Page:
Geometric Dimensioning and Tolerancing (GD&T)

Additional to dimensional variations in every part ever manufactured, there are also geometric variations. GD&T is a universally standardised way to define tolerances for the geometry of manufactured parts.

The example in Figure 1 shows how the parallelism of two surfaces can be defined.

Geometric tolerancing

Figure 1: Geometric tolerancing.

The symbol attached to the bottom surface – the datum feature – sets that surface as the reference. The symbol attached to the top surface – the feature control frame – is divided into three boxes in this example. The first contains the parallelism geometric characteristic, the second shows the 0.1 mm tolerance and the third shows the reference surface A is being referenced.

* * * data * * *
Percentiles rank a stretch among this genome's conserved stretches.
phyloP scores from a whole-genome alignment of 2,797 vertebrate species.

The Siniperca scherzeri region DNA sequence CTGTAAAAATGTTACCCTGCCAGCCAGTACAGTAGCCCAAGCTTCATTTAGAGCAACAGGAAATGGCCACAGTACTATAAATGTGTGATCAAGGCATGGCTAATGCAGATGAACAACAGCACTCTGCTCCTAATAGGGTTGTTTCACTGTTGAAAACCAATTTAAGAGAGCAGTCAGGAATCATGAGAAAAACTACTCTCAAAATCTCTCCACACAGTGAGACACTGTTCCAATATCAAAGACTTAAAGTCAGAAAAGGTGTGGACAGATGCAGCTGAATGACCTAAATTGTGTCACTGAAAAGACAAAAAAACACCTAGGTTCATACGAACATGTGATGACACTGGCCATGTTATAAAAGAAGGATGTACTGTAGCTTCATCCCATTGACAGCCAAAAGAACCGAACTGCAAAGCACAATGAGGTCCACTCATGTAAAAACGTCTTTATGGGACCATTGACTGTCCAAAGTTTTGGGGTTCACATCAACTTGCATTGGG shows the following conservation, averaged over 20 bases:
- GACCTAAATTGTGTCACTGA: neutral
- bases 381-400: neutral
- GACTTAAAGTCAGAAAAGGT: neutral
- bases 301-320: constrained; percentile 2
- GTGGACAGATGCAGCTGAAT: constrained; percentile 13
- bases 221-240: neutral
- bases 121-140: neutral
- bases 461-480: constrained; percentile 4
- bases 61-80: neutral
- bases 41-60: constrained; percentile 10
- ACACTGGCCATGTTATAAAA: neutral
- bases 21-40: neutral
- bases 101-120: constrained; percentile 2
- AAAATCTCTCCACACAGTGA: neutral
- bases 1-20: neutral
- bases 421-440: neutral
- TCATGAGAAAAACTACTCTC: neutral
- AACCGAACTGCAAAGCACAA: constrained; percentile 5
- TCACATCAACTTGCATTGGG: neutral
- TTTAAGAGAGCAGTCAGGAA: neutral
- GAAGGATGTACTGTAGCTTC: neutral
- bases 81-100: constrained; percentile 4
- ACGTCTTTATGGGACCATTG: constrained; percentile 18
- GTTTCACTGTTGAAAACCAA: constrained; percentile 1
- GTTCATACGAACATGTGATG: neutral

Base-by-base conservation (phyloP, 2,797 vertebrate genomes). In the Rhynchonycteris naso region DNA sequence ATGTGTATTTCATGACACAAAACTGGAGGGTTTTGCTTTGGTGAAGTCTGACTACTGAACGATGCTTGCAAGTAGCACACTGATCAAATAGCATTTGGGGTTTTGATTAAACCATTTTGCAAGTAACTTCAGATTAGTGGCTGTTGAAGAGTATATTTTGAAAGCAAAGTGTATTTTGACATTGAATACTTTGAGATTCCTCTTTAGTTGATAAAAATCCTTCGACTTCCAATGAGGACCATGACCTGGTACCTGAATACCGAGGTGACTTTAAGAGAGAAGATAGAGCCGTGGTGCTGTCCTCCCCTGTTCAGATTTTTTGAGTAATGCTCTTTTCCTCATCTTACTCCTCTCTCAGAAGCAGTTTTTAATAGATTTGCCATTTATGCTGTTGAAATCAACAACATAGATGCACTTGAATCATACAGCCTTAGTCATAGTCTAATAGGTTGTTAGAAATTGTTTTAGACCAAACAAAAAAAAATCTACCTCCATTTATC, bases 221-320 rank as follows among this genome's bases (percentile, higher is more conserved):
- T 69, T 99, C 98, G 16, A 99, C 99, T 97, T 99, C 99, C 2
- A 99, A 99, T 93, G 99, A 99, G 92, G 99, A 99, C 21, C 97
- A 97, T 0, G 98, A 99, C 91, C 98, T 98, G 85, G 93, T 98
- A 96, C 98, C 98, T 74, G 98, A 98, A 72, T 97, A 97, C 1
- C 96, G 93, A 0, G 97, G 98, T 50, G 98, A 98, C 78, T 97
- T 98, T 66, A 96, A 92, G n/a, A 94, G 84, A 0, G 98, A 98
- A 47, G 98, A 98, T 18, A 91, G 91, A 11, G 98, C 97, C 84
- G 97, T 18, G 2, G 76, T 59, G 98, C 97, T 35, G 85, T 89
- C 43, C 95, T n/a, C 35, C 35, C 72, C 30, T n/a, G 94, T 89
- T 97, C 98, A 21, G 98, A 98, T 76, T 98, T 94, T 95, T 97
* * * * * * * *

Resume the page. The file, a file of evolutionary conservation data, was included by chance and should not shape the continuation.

What this means is that the top side must be parallel to the bottom side within 0.1 mm – the distance between the two blue lines in Figure 2. Note: this is a grossly exaggerated sketch to clearly show the slope.

Parallelism

Figure 2: Parallelism.

The example above is just one of the geometric characteristics in GD&T, in total there are 14 tolerances can be defined for. These are shown in Figure 2:

Geometric characteristics

Figure 3: Geometric characteristics.

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